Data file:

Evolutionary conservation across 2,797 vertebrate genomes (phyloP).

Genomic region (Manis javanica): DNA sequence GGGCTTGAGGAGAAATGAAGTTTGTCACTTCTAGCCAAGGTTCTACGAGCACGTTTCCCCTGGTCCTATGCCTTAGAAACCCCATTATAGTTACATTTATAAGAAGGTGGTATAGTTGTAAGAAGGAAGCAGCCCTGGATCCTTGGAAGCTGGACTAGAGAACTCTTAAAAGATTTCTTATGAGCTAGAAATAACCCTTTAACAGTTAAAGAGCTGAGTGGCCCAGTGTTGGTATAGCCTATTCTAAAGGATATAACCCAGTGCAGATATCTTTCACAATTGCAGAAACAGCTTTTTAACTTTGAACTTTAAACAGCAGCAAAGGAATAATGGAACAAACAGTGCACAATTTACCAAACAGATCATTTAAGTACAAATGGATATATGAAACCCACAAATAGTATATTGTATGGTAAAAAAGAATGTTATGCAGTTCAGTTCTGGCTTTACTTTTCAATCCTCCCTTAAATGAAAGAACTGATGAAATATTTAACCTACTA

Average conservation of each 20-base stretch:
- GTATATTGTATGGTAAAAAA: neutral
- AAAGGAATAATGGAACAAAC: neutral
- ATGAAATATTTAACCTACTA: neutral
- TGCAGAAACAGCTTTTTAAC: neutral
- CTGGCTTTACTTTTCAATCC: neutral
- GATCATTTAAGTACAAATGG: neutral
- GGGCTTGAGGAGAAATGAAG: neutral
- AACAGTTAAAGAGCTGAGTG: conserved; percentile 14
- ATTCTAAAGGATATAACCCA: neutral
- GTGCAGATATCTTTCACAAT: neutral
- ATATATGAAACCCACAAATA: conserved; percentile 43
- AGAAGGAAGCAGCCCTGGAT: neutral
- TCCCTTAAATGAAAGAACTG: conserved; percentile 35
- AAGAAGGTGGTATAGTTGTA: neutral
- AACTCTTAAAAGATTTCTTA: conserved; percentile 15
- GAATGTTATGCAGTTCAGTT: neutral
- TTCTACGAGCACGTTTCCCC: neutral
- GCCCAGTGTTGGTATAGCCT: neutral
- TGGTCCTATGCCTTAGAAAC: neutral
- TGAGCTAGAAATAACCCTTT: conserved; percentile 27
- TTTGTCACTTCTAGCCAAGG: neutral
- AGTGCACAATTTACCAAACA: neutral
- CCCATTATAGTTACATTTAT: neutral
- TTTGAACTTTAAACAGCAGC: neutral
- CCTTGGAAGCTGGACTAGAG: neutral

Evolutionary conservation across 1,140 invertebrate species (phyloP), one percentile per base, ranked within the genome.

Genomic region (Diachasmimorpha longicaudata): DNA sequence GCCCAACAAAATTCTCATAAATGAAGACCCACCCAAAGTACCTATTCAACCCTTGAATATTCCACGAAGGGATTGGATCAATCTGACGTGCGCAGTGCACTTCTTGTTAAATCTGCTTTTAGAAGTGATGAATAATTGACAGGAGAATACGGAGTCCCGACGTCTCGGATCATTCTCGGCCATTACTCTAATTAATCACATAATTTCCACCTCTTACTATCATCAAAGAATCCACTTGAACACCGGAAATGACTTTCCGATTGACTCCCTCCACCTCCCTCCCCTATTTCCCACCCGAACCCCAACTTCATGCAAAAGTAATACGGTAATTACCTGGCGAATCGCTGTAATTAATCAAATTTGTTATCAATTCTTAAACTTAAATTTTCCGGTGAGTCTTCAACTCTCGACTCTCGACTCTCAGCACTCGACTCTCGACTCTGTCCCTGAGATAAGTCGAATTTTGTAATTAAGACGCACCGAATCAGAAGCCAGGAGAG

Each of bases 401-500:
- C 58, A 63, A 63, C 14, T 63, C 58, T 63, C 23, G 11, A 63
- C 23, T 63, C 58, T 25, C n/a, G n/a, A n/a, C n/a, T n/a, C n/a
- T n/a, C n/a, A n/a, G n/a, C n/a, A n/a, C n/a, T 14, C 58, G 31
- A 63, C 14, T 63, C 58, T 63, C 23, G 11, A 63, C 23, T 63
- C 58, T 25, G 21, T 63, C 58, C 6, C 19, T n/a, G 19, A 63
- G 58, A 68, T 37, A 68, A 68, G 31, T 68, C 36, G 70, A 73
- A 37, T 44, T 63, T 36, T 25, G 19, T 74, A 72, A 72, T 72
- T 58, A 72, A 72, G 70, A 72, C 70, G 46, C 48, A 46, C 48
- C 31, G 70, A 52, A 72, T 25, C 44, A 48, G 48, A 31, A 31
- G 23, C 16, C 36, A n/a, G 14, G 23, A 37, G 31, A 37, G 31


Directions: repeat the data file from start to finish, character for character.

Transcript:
Evolutionary conservation across 2,797 vertebrate genomes (phyloP).

Genomic region (Manis javanica): DNA sequence GGGCTTGAGGAGAAATGAAGTTTGTCACTTCTAGCCAAGGTTCTACGAGCACGTTTCCCCTGGTCCTATGCCTTAGAAACCCCATTATAGTTACATTTATAAGAAGGTGGTATAGTTGTAAGAAGGAAGCAGCCCTGGATCCTTGGAAGCTGGACTAGAGAACTCTTAAAAGATTTCTTATGAGCTAGAAATAACCCTTTAACAGTTAAAGAGCTGAGTGGCCCAGTGTTGGTATAGCCTATTCTAAAGGATATAACCCAGTGCAGATATCTTTCACAATTGCAGAAACAGCTTTTTAACTTTGAACTTTAAACAGCAGCAAAGGAATAATGGAACAAACAGTGCACAATTTACCAAACAGATCATTTAAGTACAAATGGATATATGAAACCCACAAATAGTATATTGTATGGTAAAAAAGAATGTTATGCAGTTCAGTTCTGGCTTTACTTTTCAATCCTCCCTTAAATGAAAGAACTGATGAAATATTTAACCTACTA

Average conservation of each 20-base stretch:
- GTATATTGTATGGTAAAAAA: neutral
- AAAGGAATAATGGAACAAAC: neutral
- ATGAAATATTTAACCTACTA: neutral
- TGCAGAAACAGCTTTTTAAC: neutral
- CTGGCTTTACTTTTCAATCC: neutral
- GATCATTTAAGTACAAATGG: neutral
- GGGCTTGAGGAGAAATGAAG: neutral
- AACAGTTAAAGAGCTGAGTG: conserved; percentile 14
- ATTCTAAAGGATATAACCCA: neutral
- GTGCAGATATCTTTCACAAT: neutral
- ATATATGAAACCCACAAATA: conserved; percentile 43
- AGAAGGAAGCAGCCCTGGAT: neutral
- TCCCTTAAATGAAAGAACTG: conserved; percentile 35
- AAGAAGGTGGTATAGTTGTA: neutral
- AACTCTTAAAAGATTTCTTA: conserved; percentile 15
- GAATGTTATGCAGTTCAGTT: neutral
- TTCTACGAGCACGTTTCCCC: neutral
- GCCCAGTGTTGGTATAGCCT: neutral
- TGGTCCTATGCCTTAGAAAC: neutral
- TGAGCTAGAAATAACCCTTT: conserved; percentile 27
- TTTGTCACTTCTAGCCAAGG: neutral
- AGTGCACAATTTACCAAACA: neutral
- CCCATTATAGTTACATTTAT: neutral
- TTTGAACTTTAAACAGCAGC: neutral
- CCTTGGAAGCTGGACTAGAG: neutral

Evolutionary conservation across 1,140 invertebrate species (phyloP), one percentile per base, ranked within the genome.

Genomic region (Diachasmimorpha longicaudata): DNA sequence GCCCAACAAAATTCTCATAAATGAAGACCCACCCAAAGTACCTATTCAACCCTTGAATATTCCACGAAGGGATTGGATCAATCTGACGTGCGCAGTGCACTTCTTGTTAAATCTGCTTTTAGAAGTGATGAATAATTGACAGGAGAATACGGAGTCCCGACGTCTCGGATCATTCTCGGCCATTACTCTAATTAATCACATAATTTCCACCTCTTACTATCATCAAAGAATCCACTTGAACACCGGAAATGACTTTCCGATTGACTCCCTCCACCTCCCTCCCCTATTTCCCACCCGAACCCCAACTTCATGCAAAAGTAATACGGTAATTACCTGGCGAATCGCTGTAATTAATCAAATTTGTTATCAATTCTTAAACTTAAATTTTCCGGTGAGTCTTCAACTCTCGACTCTCGACTCTCAGCACTCGACTCTCGACTCTGTCCCTGAGATAAGTCGAATTTTGTAATTAAGACGCACCGAATCAGAAGCCAGGAGAG

Each of bases 401-500:
- C 58, A 63, A 63, C 14, T 63, C 58, T 63, C 23, G 11, A 63
- C 23, T 63, C 58, T 25, C n/a, G n/a, A n/a, C n/a, T n/a, C n/a
- T n/a, C n/a, A n/a, G n/a, C n/a, A n/a, C n/a, T 14, C 58, G 31
- A 63, C 14, T 63, C 58, T 63, C 23, G 11, A 63, C 23, T 63
- C 58, T 25, G 21, T 63, C 58, C 6, C 19, T n/a, G 19, A 63
- G 58, A 68, T 37, A 68, A 68, G 31, T 68, C 36, G 70, A 73
- A 37, T 44, T 63, T 36, T 25, G 19, T 74, A 72, A 72, T 72
- T 58, A 72, A 72, G 70, A 72, C 70, G 46, C 48, A 46, C 48
- C 31, G 70, A 52, A 72, T 25, C 44, A 48, G 48, A 31, A 31
- G 23, C 16, C 36, A n/a, G 14, G 23, A 37, G 31, A 37, G 31